Klumpke’s Palsy Birth Injury Guide and Information for Chicago, IL. For parents, the birth of a child is one of the most important moments of their lives.
A successful birth, however, often rests in the hands of the physician tasked with delivery, and sometimes, mistakes happen that are devastating.
One rare but debilitating birth injury is Klumpke’s palsy, an injury of the brachial plexus nerves, a bundle of nerves that runs from the spine through the neck and into the arm that controls movement of the arms, hands and fingers.
Like Erb’s palsy, Klumpke’s palsy is a complication of shoulder dystocia, which occurs when the baby’s shoulders become trapped against the pubic bone because they are too large to pass through the birth canal.
While there are maneuvers a physician can perform to lessen the risk of traumatic injury, those maneuvers are often neglected, which can cause the brachial plexus nerves to stretch, rupture or pull away from the spine completely.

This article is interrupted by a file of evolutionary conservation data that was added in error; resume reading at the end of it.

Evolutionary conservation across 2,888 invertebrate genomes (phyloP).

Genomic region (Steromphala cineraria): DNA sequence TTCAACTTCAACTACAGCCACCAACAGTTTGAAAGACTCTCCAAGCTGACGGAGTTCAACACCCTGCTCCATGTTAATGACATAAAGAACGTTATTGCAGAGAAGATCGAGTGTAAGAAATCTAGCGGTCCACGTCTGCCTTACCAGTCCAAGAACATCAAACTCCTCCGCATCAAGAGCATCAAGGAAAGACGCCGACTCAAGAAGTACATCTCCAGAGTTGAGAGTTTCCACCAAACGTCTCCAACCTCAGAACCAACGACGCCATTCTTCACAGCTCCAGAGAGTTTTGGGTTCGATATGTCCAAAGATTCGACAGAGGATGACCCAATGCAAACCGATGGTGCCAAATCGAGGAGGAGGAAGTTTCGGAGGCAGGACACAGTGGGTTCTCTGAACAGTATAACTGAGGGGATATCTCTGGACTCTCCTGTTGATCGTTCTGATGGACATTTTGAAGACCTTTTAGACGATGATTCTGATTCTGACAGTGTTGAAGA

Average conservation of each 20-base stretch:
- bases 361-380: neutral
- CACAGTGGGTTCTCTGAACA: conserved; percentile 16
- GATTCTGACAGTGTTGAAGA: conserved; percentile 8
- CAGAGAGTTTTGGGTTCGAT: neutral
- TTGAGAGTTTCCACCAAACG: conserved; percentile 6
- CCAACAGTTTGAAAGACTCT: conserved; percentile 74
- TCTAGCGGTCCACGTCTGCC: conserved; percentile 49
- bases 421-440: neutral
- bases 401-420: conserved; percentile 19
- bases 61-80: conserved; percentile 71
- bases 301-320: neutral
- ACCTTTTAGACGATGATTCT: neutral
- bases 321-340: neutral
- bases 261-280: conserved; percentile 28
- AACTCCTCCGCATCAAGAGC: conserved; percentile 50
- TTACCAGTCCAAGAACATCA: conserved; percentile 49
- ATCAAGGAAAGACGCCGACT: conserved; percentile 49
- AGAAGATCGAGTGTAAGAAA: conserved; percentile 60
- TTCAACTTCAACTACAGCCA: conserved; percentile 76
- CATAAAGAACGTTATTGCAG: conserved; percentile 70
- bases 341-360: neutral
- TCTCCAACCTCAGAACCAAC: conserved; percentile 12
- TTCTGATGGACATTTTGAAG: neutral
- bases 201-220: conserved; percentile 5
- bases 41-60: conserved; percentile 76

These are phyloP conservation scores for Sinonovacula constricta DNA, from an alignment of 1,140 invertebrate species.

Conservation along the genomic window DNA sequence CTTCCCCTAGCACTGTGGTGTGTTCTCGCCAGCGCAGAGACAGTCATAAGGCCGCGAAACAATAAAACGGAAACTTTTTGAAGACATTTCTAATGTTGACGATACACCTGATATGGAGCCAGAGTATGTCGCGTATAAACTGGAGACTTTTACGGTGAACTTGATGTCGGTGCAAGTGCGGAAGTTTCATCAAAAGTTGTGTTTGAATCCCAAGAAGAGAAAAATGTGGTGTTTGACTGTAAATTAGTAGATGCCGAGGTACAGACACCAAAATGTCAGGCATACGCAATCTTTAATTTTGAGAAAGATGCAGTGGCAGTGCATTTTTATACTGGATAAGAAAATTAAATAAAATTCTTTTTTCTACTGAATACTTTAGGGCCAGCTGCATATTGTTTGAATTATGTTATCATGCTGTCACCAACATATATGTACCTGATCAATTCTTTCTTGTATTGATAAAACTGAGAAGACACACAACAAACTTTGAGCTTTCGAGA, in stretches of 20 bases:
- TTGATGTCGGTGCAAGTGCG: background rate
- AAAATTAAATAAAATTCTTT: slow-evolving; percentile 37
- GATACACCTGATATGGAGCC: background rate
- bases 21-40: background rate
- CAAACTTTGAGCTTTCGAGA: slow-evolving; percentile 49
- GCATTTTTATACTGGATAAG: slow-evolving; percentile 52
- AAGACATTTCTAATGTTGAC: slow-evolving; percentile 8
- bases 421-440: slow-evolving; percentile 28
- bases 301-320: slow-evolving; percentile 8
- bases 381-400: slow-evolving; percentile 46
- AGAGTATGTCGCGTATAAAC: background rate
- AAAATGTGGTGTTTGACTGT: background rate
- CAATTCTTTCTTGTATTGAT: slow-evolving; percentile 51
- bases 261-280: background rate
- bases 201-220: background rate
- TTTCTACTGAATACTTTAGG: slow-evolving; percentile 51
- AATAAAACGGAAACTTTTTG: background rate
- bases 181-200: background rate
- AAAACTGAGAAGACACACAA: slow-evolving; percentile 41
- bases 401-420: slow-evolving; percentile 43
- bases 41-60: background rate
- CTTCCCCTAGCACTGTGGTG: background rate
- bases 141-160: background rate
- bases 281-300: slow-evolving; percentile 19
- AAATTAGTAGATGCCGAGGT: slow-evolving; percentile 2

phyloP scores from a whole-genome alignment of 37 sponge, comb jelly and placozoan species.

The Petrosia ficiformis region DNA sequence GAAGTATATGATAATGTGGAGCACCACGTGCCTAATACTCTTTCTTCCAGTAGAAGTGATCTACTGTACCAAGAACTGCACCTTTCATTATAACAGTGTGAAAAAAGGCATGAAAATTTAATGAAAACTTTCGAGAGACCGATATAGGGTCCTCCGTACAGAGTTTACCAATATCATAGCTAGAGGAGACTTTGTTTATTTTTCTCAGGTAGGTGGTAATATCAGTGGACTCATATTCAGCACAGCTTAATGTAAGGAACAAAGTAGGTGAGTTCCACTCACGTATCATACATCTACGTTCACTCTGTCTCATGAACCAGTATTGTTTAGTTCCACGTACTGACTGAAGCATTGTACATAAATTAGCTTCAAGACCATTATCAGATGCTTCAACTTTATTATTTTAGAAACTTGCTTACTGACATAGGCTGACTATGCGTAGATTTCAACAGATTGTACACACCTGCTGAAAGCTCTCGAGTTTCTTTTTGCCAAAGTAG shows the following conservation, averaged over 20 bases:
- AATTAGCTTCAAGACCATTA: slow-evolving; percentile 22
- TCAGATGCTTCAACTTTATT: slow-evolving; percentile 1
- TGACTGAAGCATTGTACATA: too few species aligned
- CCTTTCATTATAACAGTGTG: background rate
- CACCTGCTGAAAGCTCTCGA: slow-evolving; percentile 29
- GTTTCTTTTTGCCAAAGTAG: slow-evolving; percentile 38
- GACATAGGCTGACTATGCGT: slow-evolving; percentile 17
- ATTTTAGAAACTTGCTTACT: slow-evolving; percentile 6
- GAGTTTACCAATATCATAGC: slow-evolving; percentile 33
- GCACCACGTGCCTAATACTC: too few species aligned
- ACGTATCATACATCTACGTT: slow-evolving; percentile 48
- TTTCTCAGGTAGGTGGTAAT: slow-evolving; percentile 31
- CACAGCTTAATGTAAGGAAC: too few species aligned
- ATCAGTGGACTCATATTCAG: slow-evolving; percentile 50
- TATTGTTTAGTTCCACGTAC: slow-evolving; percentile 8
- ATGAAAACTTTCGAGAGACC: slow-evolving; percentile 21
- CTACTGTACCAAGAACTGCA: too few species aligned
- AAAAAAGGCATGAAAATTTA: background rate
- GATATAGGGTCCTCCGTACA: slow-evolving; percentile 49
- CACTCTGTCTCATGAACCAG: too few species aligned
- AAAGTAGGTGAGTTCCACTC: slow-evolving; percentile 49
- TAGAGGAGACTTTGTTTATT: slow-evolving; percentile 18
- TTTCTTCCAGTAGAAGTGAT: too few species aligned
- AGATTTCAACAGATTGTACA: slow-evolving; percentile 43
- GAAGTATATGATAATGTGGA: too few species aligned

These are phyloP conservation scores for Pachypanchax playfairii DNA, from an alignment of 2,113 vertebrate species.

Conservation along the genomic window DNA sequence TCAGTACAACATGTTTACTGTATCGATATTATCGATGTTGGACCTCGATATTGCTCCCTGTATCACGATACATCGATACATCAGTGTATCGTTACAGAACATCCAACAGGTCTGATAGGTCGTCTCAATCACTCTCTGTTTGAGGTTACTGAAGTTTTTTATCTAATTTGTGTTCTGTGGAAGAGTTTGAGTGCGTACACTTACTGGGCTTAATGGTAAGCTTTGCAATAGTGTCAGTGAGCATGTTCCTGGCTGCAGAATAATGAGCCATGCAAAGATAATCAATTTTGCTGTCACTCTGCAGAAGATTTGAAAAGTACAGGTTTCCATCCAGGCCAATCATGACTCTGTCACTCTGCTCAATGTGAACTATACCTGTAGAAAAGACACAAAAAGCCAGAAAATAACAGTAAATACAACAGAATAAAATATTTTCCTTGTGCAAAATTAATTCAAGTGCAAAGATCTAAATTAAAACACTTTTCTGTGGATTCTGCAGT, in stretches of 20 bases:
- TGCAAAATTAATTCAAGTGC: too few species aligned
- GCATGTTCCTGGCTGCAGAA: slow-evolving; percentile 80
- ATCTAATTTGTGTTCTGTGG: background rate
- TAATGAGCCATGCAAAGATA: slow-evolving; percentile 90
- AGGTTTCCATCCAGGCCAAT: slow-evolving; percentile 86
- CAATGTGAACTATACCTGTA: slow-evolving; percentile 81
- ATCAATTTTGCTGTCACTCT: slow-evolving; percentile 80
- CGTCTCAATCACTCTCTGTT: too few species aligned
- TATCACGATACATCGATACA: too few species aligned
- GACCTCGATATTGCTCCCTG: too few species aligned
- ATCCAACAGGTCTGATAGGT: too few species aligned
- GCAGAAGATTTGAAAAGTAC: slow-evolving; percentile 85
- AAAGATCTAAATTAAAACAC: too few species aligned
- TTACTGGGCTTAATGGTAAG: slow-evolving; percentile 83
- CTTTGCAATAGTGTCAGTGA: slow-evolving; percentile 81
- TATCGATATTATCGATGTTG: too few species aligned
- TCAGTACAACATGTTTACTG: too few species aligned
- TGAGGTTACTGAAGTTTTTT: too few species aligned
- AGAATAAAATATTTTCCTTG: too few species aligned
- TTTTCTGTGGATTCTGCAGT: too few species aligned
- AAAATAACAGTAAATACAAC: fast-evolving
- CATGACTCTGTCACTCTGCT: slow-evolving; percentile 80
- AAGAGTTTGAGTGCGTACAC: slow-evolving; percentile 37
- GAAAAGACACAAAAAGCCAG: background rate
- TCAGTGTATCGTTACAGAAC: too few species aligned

Klumpke’s palsy – also known as Dejerine-Klumpke palsy – refers to injuries that impact the muscles of the forearm and hand, caused by damage to the lower brachial plexus.
Infants with Klumpke’s palsy can experience a range of different injury levels, ranging from weakened muscles of the forearm, wrist, hand and fingers to complete paralysis in the area. They can also develop a drooping eyelid on the side of the face opposite from the brachial plexus injury, which is known as Horner’s syndrome.
Symptoms of Klumpke’s palsy
The most common symptom of Klumpke’s palsy is “claw hand,” which is a tightening of the wrist and fingers while the forearm lies flat.
- An arm that is weak or paralyzed.
- A lack of sensation in the arm or hand that is affected.
- Numbness or severe pain in the arm or hand that is impacted by the injury.
- Muscle atrophy.
- Stiff joints, including the wrist or elbow.
- Horner’s syndrome.
Causes of Klumpke’s palsy
Klumpke’s palsy, like other brachial plexus injuries, is usually the result of a baby with a high birth weight being born to a small mother and experiencing difficulty passing through the birth canal.